Former Microsoft boss Bill Gates, who was once knighted for services to the English monarchy, has called for a Robin Hood tax against the cocaine nose jobs of Wall Street.
Sir William Gates III took time out from jousting with his sworn enemy, the mosquito, to tell politicians at the G20 to back the tax - which could raise $48 billion a year for aid and development
According to the Guardian, Gates is backing a French initiative, itself an unusual thing, to put a small tax on financial trades as a way of boosting spending on development.
While David Cameron, with his typical "bugger the third world, we have to look after our own first" attitude, has dismissed the idea as unworkable, Gates has got some support from other countries.
The UK and the US are places where the financial markets are given god-like powers, no regulations and all the cocaine they can snort, because everyone is worried about them losing their pensions. Other countries are getting a bit less tolerant of their antics.
Gates was asked by the very small president with a nice wife, President Nicolas Sarkozy, to come up with proposals for new forms of financing for development for this autumn's meeting of the G20 in Cannes.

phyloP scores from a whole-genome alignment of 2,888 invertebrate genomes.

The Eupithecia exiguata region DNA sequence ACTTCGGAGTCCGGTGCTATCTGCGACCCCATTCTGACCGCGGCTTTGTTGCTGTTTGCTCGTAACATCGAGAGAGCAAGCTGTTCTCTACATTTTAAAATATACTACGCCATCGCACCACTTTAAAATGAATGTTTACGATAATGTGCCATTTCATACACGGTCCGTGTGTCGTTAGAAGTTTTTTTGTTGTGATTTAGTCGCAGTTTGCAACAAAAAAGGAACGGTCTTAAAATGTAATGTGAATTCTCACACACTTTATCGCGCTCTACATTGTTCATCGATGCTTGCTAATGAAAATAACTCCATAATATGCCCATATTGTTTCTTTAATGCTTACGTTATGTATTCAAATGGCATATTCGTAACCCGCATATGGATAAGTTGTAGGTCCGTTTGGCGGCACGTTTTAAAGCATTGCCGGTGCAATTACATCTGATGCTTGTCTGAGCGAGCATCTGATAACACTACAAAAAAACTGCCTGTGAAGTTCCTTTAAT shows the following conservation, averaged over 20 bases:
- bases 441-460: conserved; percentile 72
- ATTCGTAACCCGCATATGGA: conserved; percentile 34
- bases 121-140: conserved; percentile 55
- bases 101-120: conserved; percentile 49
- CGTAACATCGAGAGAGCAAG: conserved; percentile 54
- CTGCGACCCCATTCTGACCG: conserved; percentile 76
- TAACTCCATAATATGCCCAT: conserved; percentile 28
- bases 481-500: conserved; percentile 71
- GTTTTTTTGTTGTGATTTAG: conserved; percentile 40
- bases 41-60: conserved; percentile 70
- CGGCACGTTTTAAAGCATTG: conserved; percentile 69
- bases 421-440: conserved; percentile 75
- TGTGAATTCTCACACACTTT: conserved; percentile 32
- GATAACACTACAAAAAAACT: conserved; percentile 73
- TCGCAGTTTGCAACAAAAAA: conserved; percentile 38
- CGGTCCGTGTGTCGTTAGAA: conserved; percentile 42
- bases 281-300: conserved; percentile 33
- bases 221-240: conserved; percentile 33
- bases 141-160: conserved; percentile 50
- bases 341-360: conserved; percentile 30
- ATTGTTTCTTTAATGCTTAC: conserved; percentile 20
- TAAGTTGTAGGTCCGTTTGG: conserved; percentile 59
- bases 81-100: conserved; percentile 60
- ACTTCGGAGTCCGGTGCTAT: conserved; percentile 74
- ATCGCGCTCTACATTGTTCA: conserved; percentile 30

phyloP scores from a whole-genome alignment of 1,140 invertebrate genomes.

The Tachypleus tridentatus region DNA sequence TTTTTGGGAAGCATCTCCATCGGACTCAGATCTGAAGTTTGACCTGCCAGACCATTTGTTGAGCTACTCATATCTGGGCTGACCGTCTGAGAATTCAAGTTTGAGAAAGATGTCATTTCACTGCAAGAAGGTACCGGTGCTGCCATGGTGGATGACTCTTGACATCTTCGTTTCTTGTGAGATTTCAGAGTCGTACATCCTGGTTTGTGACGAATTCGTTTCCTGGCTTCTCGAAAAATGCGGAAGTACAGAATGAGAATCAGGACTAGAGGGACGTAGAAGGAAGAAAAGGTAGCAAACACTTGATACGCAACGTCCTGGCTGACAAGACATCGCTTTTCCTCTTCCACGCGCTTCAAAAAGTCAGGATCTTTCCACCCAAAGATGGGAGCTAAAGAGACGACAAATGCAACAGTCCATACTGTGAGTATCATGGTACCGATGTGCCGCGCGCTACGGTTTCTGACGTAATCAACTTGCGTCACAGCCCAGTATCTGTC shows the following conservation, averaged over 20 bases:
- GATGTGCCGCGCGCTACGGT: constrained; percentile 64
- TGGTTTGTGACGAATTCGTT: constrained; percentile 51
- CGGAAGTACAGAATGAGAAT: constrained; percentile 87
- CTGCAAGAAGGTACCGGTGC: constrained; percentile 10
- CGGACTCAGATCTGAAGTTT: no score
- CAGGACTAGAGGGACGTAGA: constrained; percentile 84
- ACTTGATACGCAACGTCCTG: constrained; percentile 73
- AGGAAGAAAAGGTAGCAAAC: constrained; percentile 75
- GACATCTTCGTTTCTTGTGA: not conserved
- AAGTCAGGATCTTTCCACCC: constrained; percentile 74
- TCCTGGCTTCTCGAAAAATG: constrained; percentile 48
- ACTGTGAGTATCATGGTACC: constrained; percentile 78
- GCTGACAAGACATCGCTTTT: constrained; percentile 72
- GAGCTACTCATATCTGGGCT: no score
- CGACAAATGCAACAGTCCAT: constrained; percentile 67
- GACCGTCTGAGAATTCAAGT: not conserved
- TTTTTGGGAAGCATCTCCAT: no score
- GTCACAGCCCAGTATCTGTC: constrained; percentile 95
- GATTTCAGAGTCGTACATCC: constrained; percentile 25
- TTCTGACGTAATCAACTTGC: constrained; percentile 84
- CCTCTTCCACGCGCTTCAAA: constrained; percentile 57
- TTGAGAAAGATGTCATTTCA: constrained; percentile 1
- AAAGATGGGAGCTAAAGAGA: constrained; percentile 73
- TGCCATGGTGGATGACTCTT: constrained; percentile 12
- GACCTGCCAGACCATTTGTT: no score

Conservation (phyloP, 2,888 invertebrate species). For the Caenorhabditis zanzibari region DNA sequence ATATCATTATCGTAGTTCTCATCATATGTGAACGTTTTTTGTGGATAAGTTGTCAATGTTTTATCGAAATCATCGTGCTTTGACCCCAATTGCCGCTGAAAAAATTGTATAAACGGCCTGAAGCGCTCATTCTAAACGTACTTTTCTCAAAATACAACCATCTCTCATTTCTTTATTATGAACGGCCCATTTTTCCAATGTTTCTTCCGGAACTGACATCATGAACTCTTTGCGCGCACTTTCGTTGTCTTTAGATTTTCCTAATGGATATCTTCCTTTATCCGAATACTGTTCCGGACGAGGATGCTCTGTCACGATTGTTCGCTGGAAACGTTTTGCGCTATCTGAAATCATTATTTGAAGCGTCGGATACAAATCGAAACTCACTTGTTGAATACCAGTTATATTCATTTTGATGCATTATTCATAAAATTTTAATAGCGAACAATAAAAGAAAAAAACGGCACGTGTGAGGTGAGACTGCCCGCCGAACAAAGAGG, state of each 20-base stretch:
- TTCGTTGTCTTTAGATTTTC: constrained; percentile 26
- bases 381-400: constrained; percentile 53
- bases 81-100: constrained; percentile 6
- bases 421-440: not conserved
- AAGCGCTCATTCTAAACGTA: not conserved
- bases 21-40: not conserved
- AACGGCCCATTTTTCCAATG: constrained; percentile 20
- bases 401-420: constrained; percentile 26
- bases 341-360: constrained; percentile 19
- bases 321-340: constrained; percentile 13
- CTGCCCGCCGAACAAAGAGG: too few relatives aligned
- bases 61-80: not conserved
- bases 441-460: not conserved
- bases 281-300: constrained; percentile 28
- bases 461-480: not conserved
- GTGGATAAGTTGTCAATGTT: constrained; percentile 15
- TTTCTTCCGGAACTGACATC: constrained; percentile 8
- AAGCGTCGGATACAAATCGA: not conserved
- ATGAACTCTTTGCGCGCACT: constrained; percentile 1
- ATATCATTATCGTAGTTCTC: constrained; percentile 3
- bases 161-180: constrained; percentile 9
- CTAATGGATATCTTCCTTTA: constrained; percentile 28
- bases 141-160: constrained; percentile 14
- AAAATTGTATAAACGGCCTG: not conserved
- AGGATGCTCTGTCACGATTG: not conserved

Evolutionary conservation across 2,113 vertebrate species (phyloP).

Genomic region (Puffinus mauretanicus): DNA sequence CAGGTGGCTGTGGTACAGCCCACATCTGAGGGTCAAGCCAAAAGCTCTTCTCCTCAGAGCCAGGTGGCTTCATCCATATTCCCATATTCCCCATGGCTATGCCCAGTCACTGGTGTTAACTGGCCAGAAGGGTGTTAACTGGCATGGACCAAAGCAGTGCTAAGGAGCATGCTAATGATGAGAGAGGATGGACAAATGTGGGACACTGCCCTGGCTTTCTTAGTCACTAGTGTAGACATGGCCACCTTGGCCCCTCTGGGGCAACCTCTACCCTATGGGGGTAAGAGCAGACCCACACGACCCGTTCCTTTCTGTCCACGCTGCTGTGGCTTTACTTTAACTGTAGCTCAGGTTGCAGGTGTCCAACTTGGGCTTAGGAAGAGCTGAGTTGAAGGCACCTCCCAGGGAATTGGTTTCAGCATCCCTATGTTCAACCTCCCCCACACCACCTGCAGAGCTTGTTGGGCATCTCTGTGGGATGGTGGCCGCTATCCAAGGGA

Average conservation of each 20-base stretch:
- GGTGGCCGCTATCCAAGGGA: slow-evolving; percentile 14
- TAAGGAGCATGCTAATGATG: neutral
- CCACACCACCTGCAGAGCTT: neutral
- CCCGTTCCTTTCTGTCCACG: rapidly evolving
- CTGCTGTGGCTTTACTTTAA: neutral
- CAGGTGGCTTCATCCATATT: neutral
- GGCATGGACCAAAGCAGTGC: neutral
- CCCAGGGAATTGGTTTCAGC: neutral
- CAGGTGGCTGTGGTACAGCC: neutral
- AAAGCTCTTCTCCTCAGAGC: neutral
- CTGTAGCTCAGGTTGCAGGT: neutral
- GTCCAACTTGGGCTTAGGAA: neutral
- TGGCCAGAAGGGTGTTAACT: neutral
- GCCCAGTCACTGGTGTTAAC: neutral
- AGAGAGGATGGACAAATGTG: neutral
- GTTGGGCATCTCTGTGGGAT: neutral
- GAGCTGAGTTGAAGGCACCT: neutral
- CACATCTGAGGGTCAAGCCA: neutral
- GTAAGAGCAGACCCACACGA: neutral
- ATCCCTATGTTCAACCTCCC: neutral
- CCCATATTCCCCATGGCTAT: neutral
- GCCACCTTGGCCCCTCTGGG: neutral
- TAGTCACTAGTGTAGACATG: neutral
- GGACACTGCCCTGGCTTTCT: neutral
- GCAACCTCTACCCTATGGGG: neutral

Gates has been won over to the idea of a financial transaction tax, which is strongly supported by development charities but opposed by the City.
Cameron has been lobbying hard for Gates to water down his draft report, which says that it could raise hundreds of billions of dollars a year but really miff his chums in the city. Cameron will be eight years old this year while Gates is 36, if the virgin's blood supply holds out.
Some modelling suggests that even a small tax of 10 basis points on equities and two basis points on bonds would yield about $48 billion on a G20-wide basis, or $9 billion if confined to larger European economies. Some FTT proposals offer substantially larger estimates, in the $100-250bn range, especially if derivatives are included.
"If a substantial part of the revenues could be allocated to development, this would be a useful addition to resources – and would be additional help to some donor countries to meet their aid commitments in the current environment," Gates is reported to have said.